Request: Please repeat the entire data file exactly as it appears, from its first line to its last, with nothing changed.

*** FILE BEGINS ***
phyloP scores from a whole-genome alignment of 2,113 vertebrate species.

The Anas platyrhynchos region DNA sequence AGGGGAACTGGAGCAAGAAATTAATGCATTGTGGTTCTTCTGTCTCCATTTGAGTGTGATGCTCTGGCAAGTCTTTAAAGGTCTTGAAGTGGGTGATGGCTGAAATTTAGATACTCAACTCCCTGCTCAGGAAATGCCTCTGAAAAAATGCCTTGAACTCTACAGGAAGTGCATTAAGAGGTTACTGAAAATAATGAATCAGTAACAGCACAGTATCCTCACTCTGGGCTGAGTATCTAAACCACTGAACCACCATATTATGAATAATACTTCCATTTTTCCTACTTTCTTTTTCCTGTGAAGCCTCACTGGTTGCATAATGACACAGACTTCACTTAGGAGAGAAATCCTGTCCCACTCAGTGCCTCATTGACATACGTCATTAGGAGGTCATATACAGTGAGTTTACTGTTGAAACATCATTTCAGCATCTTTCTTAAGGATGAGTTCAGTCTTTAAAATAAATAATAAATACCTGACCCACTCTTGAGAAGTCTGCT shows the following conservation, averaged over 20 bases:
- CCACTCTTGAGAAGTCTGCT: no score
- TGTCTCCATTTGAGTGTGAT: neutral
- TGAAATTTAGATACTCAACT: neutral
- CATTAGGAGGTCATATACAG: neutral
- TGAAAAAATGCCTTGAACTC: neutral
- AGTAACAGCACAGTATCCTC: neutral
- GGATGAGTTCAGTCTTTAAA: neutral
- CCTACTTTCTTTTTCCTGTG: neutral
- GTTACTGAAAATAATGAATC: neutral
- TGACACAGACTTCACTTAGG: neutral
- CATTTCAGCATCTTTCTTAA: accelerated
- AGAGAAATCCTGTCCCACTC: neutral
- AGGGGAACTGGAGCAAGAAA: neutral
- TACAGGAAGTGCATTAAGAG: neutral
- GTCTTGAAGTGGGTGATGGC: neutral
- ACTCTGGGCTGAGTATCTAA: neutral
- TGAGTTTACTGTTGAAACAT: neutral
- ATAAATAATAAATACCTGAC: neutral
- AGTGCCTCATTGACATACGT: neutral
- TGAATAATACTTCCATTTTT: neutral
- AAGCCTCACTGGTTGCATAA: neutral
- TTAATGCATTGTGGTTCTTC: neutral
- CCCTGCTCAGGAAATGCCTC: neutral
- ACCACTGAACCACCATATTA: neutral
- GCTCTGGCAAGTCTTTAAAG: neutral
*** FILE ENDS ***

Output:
phyloP scores from a whole-genome alignment of 2,113 vertebrate species.

The Anas platyrhynchos region DNA sequence AGGGGAACTGGAGCAAGAAATTAATGCATTGTGGTTCTTCTGTCTCCATTTGAGTGTGATGCTCTGGCAAGTCTTTAAAGGTCTTGAAGTGGGTGATGGCTGAAATTTAGATACTCAACTCCCTGCTCAGGAAATGCCTCTGAAAAAATGCCTTGAACTCTACAGGAAGTGCATTAAGAGGTTACTGAAAATAATGAATCAGTAACAGCACAGTATCCTCACTCTGGGCTGAGTATCTAAACCACTGAACCACCATATTATGAATAATACTTCCATTTTTCCTACTTTCTTTTTCCTGTGAAGCCTCACTGGTTGCATAATGACACAGACTTCACTTAGGAGAGAAATCCTGTCCCACTCAGTGCCTCATTGACATACGTCATTAGGAGGTCATATACAGTGAGTTTACTGTTGAAACATCATTTCAGCATCTTTCTTAAGGATGAGTTCAGTCTTTAAAATAAATAATAAATACCTGACCCACTCTTGAGAAGTCTGCT shows the following conservation, averaged over 20 bases:
- CCACTCTTGAGAAGTCTGCT: no score
- TGTCTCCATTTGAGTGTGAT: neutral
- TGAAATTTAGATACTCAACT: neutral
- CATTAGGAGGTCATATACAG: neutral
- TGAAAAAATGCCTTGAACTC: neutral
- AGTAACAGCACAGTATCCTC: neutral
- GGATGAGTTCAGTCTTTAAA: neutral
- CCTACTTTCTTTTTCCTGTG: neutral
- GTTACTGAAAATAATGAATC: neutral
- TGACACAGACTTCACTTAGG: neutral
- CATTTCAGCATCTTTCTTAA: accelerated
- AGAGAAATCCTGTCCCACTC: neutral
- AGGGGAACTGGAGCAAGAAA: neutral
- TACAGGAAGTGCATTAAGAG: neutral
- GTCTTGAAGTGGGTGATGGC: neutral
- ACTCTGGGCTGAGTATCTAA: neutral
- TGAGTTTACTGTTGAAACAT: neutral
- ATAAATAATAAATACCTGAC: neutral
- AGTGCCTCATTGACATACGT: neutral
- TGAATAATACTTCCATTTTT: neutral
- AAGCCTCACTGGTTGCATAA: neutral
- TTAATGCATTGTGGTTCTTC: neutral
- CCCTGCTCAGGAAATGCCTC: neutral
- ACCACTGAACCACCATATTA: neutral
- GCTCTGGCAAGTCTTTAAAG: neutral